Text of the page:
‘Ontology and Practice in Marx and Wittgenstein: A Social-Philosophical Inquiry’ reviewed by David Marjoribanks

Reviewed by David Marjoribanks

About the reviewer

David Marjoribanks is an Associate Lecturer in Philosophy at the University of Kent. His PhD thesis …

More

The encounter between what are sometimes termed the ‘philosophical anthropologies’ of Marx and Wittgenstein has provided some very fruitful enquiry over the last thirty years or so, although this area remains at some distance from more ‘mainstream’ contemporary Marxism. The work of David Rubinstein (1981), Gavin Kitching (1988), and, more recently, Kitching and Pleasants’ edited collection on Marx and Wittgenstein (2002), have contributed to a small but highly interesting body of literature which brings Marx and Wittgenstein into alignment, with large-scale consequences for understanding Marx. It has become increasingly clear not only that strong similarities and affinities may be found between the centrality that Marx and Wittgensteinassign to social practice and their critiques of reification, but also that reading Marx through the later Wittgenstein, we may reach an expression of Marx’s philosophical materialism more suited to his actual project between idealism and ‘mechanical’ materialism, which avoids the pitfalls of the ‘base’ and ‘superstructure’ and all its unfortunate, crude deterministic, mechanistic and reductive-scientistic implications. It is in this context that Richie Nimmo’s book must be located.

Nimmo’s stated aim is to provide a re-reading of Marx – to ‘rehabilitate’ him from the misreading of him which has prevailed for a considerable time (3). Nimmo claims to offer an alternative reading of Marx, achieved by ‘using’ the later Wittgenstein. This ‘using’, he admits, is only way of reading Wittgenstein, and he does not claim it to be authoritative. However, his contention is that by using Wittgenstein in this not unreasonable way, he can achieve an “extremely provocative and inspiring way to read Marx” (4).

The perceived problem with Marxism, for Nimmo, is essentially a Cartesian dualism. Deterministic Marxism separates a determining object as a ‘base’ called ‘mode of production’ from a determined object as a mere ‘superstructure’ which includes ‘consciousness’. Marx’s materialism, however, argues Nimmo, is a materialism of social practices, rather than of inert objects. The mode of production is therefore synonymous with what Wittgenstein calls a ‘form of life’. This removes the causal connotations of historical materialism. If we read ‘mode of production’ as synonymous with ‘form of life’ (and The German Ideology does, of course, refer to the mode of production as “a definite form of activity … a definite mode of life”), there is no longer any question of conceiving the causal determination of ‘consciousness’ (which can only be conscious being, for Marx) by an antecedent object ‘life’. Nimmo points out that Marx’s use of the mode of ‘life’ can be seen as such an inclusive term to prefigure Wittgenstein’s ‘form of life’, which therefore encompasses consciousness. Consciousness is life; it is not caused by life: as Nimmo points out, there can be no causal relation between two things when one actually encompasses the other (9). We should therefore see Marx as collapsing consciousness into life, not as asserting its causal determination by the latter. Consequently, Marx overcomes the binaries of subject/object, material/ideal, etc., and his materialism ought to be understood as anti-dualistic.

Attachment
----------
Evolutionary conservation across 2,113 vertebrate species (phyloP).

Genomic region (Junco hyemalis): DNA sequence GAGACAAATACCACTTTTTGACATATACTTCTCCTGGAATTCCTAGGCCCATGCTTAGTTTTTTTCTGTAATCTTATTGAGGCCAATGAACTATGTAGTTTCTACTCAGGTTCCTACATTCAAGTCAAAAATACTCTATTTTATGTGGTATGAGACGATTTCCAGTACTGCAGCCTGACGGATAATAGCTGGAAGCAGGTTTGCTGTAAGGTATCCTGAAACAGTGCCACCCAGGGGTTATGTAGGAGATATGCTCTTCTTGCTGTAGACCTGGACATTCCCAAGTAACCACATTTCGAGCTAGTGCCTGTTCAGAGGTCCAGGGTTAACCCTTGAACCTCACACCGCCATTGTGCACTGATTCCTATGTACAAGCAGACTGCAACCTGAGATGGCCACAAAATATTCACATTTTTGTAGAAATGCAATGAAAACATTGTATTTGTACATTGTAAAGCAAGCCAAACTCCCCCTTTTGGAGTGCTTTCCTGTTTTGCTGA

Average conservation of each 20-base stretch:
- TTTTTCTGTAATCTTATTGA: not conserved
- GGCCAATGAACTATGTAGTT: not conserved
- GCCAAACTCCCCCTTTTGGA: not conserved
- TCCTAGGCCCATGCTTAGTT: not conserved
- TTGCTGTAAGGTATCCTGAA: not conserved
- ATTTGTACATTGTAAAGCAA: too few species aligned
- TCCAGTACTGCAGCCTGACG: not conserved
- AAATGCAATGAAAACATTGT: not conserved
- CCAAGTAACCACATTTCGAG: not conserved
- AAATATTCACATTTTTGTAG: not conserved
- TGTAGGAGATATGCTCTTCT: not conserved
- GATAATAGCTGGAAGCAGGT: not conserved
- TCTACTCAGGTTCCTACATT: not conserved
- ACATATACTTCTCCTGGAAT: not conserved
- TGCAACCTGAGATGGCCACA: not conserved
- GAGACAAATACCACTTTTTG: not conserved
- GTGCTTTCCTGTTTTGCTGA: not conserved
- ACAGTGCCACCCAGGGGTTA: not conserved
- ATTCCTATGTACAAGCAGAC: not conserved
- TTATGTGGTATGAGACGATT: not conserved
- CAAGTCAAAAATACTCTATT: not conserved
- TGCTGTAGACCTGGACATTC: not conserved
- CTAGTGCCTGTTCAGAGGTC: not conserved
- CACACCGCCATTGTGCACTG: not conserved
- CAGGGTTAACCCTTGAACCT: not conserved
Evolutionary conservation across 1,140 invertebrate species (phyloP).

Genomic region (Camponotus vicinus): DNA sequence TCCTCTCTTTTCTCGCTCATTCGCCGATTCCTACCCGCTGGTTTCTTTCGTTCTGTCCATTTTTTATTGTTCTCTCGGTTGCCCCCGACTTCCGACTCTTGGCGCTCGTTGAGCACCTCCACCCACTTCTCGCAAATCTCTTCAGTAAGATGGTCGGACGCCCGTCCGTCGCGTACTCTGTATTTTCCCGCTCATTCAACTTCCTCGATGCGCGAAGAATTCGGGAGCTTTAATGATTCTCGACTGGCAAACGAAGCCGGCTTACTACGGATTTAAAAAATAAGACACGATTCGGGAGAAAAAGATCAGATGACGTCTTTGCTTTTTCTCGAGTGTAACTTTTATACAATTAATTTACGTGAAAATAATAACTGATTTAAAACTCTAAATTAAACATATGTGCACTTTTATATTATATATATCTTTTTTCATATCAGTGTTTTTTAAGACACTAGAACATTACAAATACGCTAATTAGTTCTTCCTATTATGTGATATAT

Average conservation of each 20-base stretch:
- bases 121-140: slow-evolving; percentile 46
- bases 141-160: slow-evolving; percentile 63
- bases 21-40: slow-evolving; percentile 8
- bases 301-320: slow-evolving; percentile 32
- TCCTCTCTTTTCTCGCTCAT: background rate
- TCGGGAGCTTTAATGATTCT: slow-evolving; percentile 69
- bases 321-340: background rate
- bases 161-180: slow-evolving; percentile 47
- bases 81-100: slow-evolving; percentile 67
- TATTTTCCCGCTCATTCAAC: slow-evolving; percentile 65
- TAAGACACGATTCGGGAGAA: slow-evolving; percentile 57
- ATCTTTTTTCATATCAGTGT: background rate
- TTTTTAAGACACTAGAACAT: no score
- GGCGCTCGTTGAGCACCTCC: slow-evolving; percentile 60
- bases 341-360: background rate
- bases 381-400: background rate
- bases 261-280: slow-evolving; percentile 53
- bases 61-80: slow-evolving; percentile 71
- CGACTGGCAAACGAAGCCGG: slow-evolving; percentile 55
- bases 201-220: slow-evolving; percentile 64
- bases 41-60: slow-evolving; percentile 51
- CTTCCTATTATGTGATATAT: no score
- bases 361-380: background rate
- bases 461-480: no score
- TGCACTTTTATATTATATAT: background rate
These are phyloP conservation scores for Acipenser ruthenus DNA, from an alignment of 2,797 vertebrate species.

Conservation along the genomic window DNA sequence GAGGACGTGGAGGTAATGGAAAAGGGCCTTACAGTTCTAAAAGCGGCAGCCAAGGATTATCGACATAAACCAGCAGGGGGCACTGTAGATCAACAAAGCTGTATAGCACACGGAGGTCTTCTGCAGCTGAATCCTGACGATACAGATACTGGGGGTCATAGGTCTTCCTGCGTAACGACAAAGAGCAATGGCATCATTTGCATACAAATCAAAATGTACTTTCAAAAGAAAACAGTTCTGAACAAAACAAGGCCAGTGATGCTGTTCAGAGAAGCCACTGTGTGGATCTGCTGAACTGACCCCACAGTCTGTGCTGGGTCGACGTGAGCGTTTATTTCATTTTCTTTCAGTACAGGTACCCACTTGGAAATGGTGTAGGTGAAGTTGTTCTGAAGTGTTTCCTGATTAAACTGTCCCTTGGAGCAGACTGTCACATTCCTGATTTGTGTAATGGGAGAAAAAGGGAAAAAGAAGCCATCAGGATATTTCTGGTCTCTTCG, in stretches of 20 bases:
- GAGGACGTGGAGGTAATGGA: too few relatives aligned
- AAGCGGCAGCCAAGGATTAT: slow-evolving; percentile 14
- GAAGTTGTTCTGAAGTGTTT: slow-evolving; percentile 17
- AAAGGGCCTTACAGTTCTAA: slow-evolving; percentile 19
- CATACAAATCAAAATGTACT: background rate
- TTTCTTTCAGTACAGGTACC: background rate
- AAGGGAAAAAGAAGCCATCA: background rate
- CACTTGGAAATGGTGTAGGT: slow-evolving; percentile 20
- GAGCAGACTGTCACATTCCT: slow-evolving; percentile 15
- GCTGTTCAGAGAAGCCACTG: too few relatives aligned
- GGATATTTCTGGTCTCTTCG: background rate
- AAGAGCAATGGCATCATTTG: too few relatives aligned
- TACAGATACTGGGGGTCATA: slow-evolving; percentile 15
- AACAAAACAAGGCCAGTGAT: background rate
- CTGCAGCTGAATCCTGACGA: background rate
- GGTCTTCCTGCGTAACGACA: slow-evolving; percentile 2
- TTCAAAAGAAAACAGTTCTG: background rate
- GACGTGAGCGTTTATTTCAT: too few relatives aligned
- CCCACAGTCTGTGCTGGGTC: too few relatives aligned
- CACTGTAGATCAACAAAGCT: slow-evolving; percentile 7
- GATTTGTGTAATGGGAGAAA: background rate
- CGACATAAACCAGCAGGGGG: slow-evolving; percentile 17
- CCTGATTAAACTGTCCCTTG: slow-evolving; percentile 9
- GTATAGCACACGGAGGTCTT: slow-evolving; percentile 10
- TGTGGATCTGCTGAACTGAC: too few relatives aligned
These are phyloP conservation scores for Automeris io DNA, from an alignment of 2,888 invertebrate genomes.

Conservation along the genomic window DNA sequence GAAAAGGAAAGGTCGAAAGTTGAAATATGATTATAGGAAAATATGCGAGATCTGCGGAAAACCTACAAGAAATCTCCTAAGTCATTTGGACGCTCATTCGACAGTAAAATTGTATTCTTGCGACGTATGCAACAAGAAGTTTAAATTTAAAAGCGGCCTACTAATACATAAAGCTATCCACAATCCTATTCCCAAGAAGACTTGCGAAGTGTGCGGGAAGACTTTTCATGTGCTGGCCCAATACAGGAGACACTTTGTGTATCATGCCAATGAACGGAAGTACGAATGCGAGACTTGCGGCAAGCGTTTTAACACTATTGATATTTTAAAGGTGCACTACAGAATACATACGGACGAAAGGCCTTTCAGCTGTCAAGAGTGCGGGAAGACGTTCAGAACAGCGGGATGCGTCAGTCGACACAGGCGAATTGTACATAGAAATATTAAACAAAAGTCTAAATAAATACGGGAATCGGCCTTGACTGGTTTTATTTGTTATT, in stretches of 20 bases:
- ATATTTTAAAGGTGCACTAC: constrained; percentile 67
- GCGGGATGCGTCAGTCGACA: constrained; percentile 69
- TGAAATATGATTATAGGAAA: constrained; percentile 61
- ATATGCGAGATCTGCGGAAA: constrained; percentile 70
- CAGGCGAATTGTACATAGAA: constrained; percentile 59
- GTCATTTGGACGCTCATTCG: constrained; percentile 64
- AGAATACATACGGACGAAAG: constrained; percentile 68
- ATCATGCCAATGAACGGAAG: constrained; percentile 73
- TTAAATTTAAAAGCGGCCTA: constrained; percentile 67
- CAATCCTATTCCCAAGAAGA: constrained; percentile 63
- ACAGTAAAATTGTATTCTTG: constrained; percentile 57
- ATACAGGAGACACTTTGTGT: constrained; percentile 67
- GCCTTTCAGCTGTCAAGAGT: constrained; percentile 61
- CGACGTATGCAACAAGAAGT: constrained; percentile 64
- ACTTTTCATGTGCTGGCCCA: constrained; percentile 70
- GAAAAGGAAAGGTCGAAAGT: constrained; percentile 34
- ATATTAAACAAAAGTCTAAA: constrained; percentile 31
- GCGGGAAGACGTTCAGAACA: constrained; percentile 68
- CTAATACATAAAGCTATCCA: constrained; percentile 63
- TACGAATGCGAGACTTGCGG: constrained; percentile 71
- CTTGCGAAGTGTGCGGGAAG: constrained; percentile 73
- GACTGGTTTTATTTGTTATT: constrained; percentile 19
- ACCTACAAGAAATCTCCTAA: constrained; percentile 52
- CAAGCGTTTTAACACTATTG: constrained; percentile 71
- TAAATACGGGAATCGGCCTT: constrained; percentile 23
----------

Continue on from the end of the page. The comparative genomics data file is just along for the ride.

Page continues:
The primacy of the material in Marx, then, ought to be seen as the primacy of social practice. Nimmo brings out the convergence of Marx and Wittgenstein here. Wittgenstein’s critique of reified language mirrors Marx’s insistence on the centrality of social practices for understanding value. Both thinkers, according to Nimmo, oppose misleading abstraction which imagines society as a quasi-object that can be explained in terms of abstract relations.